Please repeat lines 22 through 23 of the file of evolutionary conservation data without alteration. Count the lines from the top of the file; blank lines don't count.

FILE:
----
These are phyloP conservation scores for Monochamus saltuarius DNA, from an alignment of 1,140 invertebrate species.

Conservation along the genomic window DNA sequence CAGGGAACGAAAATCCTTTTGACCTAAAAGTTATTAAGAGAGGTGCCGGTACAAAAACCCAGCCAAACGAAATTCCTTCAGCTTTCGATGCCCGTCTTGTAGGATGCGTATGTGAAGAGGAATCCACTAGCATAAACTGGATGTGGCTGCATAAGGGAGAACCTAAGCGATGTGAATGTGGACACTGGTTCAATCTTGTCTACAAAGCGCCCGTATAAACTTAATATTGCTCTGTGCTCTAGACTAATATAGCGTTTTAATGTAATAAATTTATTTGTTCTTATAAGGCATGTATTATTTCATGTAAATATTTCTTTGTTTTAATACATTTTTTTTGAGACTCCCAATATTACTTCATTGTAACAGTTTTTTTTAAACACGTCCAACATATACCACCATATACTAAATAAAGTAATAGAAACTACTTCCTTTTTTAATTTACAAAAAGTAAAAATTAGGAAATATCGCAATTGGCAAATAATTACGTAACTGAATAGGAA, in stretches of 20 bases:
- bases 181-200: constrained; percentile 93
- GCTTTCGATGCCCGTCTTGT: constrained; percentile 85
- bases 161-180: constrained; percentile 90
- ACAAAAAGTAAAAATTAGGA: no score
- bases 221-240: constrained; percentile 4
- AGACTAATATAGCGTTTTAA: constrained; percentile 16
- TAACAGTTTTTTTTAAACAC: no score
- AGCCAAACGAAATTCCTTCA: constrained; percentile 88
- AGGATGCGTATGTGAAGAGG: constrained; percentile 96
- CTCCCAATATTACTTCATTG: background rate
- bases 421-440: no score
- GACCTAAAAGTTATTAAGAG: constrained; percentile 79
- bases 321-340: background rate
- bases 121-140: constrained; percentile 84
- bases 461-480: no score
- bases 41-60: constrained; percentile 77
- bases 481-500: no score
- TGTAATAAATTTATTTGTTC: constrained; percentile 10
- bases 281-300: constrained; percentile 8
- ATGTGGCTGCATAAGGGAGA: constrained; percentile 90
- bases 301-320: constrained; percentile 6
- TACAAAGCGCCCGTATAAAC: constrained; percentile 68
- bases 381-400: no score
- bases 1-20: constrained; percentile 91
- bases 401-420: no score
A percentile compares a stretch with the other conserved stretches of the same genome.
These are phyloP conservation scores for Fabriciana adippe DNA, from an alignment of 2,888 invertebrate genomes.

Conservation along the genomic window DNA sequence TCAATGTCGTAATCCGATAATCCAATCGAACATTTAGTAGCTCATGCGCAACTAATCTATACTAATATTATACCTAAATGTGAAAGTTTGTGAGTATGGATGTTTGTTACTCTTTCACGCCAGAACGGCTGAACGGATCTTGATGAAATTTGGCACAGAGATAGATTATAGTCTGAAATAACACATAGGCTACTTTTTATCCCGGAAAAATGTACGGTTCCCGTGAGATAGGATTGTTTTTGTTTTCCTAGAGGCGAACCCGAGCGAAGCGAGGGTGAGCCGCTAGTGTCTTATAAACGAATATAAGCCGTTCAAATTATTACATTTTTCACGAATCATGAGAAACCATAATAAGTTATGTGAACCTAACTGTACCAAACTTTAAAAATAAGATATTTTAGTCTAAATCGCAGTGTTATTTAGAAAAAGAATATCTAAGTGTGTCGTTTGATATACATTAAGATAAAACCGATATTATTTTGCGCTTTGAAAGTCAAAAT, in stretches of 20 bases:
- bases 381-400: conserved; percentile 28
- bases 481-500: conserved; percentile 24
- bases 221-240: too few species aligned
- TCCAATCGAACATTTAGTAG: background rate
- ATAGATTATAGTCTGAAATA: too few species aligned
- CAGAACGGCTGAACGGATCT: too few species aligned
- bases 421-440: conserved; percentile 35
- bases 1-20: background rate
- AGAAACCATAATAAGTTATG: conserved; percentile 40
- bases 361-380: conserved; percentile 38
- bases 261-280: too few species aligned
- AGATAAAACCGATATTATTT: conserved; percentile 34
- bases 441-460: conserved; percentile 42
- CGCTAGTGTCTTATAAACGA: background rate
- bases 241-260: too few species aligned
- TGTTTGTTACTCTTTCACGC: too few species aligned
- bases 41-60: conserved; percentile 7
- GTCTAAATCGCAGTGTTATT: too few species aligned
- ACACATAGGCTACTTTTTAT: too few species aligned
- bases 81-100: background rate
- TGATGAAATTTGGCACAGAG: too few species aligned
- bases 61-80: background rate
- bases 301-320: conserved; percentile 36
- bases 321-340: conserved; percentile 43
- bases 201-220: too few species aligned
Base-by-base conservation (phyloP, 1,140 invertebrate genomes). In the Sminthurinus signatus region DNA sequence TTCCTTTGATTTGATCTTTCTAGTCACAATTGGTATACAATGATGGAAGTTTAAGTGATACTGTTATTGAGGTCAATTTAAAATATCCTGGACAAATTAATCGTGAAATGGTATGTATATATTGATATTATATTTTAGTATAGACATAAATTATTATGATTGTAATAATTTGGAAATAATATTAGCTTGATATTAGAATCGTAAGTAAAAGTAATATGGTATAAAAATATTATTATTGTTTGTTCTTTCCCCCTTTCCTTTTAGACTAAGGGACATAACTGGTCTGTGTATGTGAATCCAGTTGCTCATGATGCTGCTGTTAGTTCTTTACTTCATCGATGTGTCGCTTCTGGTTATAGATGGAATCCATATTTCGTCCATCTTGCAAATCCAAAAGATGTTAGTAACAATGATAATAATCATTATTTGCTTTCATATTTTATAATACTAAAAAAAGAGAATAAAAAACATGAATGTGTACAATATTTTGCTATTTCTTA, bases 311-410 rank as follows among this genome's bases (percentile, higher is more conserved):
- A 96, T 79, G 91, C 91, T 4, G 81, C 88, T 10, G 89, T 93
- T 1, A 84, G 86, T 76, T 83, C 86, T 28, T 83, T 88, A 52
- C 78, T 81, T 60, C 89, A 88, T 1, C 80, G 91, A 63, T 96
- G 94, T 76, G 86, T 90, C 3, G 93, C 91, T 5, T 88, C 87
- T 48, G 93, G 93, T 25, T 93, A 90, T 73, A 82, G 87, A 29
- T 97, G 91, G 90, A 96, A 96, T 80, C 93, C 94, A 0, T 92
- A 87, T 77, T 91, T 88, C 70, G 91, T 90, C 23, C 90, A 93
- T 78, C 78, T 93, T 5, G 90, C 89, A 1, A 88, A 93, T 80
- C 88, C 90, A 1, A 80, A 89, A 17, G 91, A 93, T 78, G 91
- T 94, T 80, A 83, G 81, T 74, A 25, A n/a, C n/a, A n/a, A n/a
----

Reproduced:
- ATGTGGCTGCATAAGGGAGA: constrained; percentile 90
- bases 301-320: constrained; percentile 6